miliary nodules
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A ground-breaking randomized controlled study in Korea demonstrated that AI-based software designed to evaluate chest X-rays improved the detection of lung nodules. The results, published today in the journal Radiology, point a path to the use of this technology as regular part of clinical screening for lung nodules.

“Detecting lung nodules, a primary finding of lung cancer, is one of the crucial tasks in chest X-rays,” said Jin Mo Goo, MD, PhD, from the Department of Radiology at Seoul National University Hospital in Korea and a co-author of the paper. “Many studies have suggested that AI-based computer-aided detection software can improve radiologists’ performance, but it is not widely used.”

Lung nodules, abnormal growths in the lung tissue, are common and are usually the result of a prior infection. However, in some instances, they can be indicative of developing cancer, and X-ray images have been an important tool of physicians screening for the disease.

Increasingly, AI is being used to aid in the detection and diagnosis of a range of diseases and is well-suited for the evaluation a breadth of imaging technologies. One application in oncology is the use of AI to examine digital pathology images, which is rapidly gaining acceptance as a method that analyze tissue samples for the presence of disease. It is also a valuable when there is a high volume of samples that need to be evaluated to flag only those samples needing further evaluation by a pathologist.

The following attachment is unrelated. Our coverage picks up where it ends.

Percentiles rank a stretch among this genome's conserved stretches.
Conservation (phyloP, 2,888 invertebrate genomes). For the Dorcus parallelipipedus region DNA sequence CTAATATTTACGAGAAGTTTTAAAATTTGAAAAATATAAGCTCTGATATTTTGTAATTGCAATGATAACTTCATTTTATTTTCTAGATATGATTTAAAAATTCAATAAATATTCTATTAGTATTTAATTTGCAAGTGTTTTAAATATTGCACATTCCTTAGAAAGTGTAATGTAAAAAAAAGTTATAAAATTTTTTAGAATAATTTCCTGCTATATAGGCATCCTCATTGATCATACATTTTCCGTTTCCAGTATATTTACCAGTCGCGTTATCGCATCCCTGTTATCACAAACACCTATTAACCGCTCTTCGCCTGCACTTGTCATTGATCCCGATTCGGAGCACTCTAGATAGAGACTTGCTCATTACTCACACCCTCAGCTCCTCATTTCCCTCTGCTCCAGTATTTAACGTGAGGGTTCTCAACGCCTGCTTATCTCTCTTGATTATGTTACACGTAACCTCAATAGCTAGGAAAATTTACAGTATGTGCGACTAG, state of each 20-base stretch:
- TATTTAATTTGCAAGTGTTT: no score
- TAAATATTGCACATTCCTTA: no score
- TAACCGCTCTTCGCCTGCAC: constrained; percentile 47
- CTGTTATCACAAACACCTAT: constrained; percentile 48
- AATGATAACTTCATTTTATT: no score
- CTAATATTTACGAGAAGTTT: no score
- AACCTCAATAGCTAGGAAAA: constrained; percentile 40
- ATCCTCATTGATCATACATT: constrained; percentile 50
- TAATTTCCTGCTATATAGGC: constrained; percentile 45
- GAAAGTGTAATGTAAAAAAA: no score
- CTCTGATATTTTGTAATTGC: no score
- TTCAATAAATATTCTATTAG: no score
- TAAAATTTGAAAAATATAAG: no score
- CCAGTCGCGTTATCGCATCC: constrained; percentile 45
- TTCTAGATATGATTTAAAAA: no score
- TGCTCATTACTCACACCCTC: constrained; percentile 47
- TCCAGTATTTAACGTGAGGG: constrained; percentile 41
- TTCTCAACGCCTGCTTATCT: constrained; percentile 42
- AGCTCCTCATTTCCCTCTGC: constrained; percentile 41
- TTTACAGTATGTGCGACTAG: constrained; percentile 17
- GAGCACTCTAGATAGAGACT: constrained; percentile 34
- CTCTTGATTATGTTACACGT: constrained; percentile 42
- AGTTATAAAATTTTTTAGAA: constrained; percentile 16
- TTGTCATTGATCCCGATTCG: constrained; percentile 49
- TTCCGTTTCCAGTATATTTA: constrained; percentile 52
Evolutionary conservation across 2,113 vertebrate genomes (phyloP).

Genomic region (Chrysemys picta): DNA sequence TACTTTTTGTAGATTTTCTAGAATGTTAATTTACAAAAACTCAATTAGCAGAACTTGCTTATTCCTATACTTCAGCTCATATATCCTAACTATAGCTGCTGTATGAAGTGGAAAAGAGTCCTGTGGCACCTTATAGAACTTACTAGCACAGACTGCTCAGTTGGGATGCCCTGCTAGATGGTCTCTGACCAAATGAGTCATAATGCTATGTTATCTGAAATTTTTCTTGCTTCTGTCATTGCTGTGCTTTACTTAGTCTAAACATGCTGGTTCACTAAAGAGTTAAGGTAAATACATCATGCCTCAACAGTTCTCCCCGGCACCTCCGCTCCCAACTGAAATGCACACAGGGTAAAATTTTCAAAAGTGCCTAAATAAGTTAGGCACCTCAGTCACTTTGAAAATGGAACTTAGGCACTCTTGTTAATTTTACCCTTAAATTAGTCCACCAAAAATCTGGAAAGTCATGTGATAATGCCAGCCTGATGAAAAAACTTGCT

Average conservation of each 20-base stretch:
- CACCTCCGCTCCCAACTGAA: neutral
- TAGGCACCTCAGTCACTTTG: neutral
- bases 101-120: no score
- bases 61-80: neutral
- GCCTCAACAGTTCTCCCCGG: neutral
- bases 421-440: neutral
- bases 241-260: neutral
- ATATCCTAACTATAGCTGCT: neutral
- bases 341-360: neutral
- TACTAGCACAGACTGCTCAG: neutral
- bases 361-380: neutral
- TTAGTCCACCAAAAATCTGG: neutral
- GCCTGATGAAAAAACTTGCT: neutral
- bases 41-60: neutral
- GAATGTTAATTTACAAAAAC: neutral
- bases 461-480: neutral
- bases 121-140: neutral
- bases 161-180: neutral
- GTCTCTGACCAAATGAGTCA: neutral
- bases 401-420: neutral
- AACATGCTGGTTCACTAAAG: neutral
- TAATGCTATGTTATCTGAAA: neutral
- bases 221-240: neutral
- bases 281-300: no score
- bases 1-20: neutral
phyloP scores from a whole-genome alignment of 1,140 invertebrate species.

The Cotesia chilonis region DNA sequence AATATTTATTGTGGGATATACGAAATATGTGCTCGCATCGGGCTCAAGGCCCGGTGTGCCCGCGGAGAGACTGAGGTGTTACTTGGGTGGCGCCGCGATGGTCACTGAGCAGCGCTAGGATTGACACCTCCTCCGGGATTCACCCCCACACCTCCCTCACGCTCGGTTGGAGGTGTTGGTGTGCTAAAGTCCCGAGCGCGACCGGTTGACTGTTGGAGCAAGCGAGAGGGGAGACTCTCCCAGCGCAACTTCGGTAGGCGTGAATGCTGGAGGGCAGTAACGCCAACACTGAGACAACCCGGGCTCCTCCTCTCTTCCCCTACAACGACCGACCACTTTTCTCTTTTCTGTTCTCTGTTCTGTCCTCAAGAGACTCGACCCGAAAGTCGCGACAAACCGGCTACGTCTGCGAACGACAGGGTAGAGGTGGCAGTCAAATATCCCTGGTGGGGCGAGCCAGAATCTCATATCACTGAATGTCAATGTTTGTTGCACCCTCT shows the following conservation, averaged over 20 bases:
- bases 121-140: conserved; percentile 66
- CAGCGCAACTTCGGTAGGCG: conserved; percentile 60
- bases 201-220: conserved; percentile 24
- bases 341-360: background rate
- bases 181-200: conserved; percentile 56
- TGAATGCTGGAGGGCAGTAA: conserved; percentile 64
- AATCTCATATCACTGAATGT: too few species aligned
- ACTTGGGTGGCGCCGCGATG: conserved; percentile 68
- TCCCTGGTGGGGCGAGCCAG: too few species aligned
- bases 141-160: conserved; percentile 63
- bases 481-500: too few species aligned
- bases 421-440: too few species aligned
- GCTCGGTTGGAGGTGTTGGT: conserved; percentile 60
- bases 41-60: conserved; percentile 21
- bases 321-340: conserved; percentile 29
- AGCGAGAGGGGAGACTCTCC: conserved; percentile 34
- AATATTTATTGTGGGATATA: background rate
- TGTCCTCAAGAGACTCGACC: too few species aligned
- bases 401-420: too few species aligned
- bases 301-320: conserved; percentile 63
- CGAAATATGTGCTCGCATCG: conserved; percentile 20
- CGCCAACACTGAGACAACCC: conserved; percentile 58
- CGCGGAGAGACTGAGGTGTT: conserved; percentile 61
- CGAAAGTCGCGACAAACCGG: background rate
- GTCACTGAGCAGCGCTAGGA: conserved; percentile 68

For the most recent study on how AI evaluation of X-ray images could impact clinical practice in screening for lung nodules, the research team collected a cohort that included 10,476 patients with an average age of 59, who had undergone chest X-rays at a health screening center between June 2020 and December 2021. Patients completed a self-reported health questionnaire to identify baseline characteristics such as age, sex, smoking status and past history of lung cancer. Eleven percent of the patients were current or former smokers.

“As our trial was conducted with a pragmatic approach, almost all enrolled participants were included, which is a real clinical setting,” Goo noted.

Enrolled patients were randomly divided evenly into either the AI group, or non-AI group. The first group’s X-rays were analyzed by radiologists aided by AI while the second group’s X-rays were interpreted without the AI results. For the purposes of the study solid nodules larger than 8 millimeters in diameter and subsolid nodules with a solid portion of 6 millimeters in diameter were classified as actionable and would require a clinical follow-up according to lung cancer screening guidelines.

Analysis of the data showed that the detection rate of nodules using AI was nearly twice that of traditional methods (0.59% versus 0.25%). There were no differences in false referral rates between the two methods. In total, lung nodules were found in two percent of the patients.

The investigators noted that while older age and a history of lung cancer or tuberculosis were associated with positive reports, these and the other health characteristics did not have an impact on the efficacy of the AI system; this suggests the use of AI could be an effective screening aid across different populations, even for those with diseased or postoperative lungs.

“Our study provided strong evidence that AI could really help in interpreting chest radiography. This will contribute to identifying chest diseases, especially lung cancer, more effectively at an earlier stage,” Goo said.

Based on the positive results of their study of chest X-rays, the team next will turn its attention to form a similar study using chest computed tomography (CT) which will also identify clinical outcomes and efficiency of clinical workflow.

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